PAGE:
ZOOM LINK: https://kaust.zoom.us/j/93550101701
Abstract: “A European Green Deal: Striving to be the first climate-neutral continent”. This highly ambitious target of the European commission is the inspiration of many actual research targets in polymer science. Which solution can we bring as polymer material scientists to answer this prominent environmental challenge and have a direct impact on the role of polymer materials in a circular economy? Why not try to find a universal solution for recycling and scalable (re)processing of crosslinked, so-called thermosetting materials? Indeed, thermosets are indispensable for many (sustainable) applications, but are also one of the most difficult materials to recycle.
Thermoset recycling is indeed one of the holy grails of the plastic industry, which is currently facing increasingly stringent international regulations to stimulate finding solutions towards the sustainable use of plastics. Regarding the lowering of the carbon footprint of polymer materials, many approaches have been proposed and investigated. Most of them deal with the re-use of thermoplastics (PE, PP, PS,…) but more and more attention is shifting towards the sustainability improvement of thermosets. This class of materials has an annual production of more than 50 million tons but has yet to find its place within a modern circular economy because of the permanently covalent crosslinked nature (e.g. wind blade and tire recycling).
One of the major developments in the thermoset world, from an academic perspective, is the incorporation of exchangeable chemical bonds. This concept of so-called covalent adaptable networks (CANs) is a result of the introduction of reversible covalent bonds within a polymer network, thereby potentially enabling a combination of benefits of the fast processing of thermoplastics and simultaneously the high durability and resistance of thermosets. However, despite the rapid progress made in this field during the last decade, this CAN technology and more specifically so-called vitrimers has not yet been picked up by the large chemical/material industry because of several major limitations. For example, the processing temperatures that would theoretically be required to achieve sufficiently fast processing are beyond the thermal stability limits of most organic materials. This prevents common industrially applied bulk processing techniques such as extrusion or injection moulding.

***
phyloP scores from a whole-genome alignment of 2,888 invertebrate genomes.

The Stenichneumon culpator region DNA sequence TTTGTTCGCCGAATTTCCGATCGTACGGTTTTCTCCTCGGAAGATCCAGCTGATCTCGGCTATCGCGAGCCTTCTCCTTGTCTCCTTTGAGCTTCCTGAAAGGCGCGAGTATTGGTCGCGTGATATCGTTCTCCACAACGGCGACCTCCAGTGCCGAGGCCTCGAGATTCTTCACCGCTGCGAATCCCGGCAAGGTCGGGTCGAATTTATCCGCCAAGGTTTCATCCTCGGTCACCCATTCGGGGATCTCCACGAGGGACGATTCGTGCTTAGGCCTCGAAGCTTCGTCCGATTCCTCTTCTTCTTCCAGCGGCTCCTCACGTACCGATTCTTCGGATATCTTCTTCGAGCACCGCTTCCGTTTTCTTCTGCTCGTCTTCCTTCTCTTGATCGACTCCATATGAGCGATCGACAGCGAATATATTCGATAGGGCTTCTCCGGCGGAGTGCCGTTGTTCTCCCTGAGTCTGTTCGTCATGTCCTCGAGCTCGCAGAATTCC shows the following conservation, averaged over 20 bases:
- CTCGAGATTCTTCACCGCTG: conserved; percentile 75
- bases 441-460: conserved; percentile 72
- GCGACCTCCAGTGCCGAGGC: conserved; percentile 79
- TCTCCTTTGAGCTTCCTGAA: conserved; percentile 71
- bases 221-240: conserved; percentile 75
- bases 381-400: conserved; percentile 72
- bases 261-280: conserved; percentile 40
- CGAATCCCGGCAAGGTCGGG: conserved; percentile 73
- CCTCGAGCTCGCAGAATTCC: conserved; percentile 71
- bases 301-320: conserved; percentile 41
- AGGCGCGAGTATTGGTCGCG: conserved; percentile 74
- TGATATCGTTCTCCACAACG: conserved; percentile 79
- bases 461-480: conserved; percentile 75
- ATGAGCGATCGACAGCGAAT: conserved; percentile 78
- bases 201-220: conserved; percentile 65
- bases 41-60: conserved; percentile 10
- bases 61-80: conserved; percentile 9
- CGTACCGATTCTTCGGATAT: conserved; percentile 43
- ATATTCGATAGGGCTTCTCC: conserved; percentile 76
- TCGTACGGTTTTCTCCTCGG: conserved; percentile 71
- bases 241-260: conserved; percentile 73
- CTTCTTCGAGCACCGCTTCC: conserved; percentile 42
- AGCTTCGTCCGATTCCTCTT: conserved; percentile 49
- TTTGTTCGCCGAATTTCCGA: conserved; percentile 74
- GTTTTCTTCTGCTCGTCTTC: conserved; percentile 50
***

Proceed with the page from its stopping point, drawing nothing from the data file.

This presentation will highlight a number of our actual research efforts to overcome remaining limitations of this new generation of polymer materials, mainly based on smart chemical design.1-7
1Maarten Delahaye, Flaminia Tanini, Joshua Holloway, Johan Winne, Filip Du Prez, Polym. Chem., 11, 5207-5215 (2020)
2Yann Spiesschaert, Christian Taplan, Lucas Stricker, Marc Guerre, Johan M. Winne, Filip E. Du Prez, Polym. Chem., 11, 5377-5585 (2020)
3Yann Spiesschaert, Marc Guerre, Ives De Baere, Wim Van Paepegem, Johan M. Winne, Filip E. Du Prez, Macromolecules, 53, 7, 2485–2495 (2020)
4Marc Guerre, Christian Taplan, Johan M. Winne, Filip E. Du Prez, Chem. Sci., 11, 4855-4870 (2020)
5Christian Taplan, Marc Guerre, Johan M. Winne, Filip E. Du Prez, Mater. Horiz., 7, 104-110 (2020)
6 Christian Taplan, Marc Guerre, Filip E. Du Prez, J. Am. Chem. Soc., 143, 9140–9150 (2021)
7 F. Van Lijsebetten, Y. Spiesschaert, J.M. Winne, F.E. Du Prez, J. Am. Chem. Soc., doi.org/10.1021/jacs.1c07360 (2021)
Biography: Since 1999, Filip Du Prez is heading the Polymer Chemistry Research group of Ghent University in Belgium with around 25 researchers focusing on three main topics: 1) ‘Sequence defined polymers; 2) ‘Dynamic and circular thermoset materials’; 3) ‘Giving renewable polymers functionality’.
In 2021, he received a prestigious ERC advanced grant from the European commission for his research.
He published around 340 reviewed publications, more than 10 book chapters, 14 patent applications and more than 25 awards for his coworkers in the last 5 years.
Since 2018, he is associate editor for the RSC-journal Polymer Chemistry.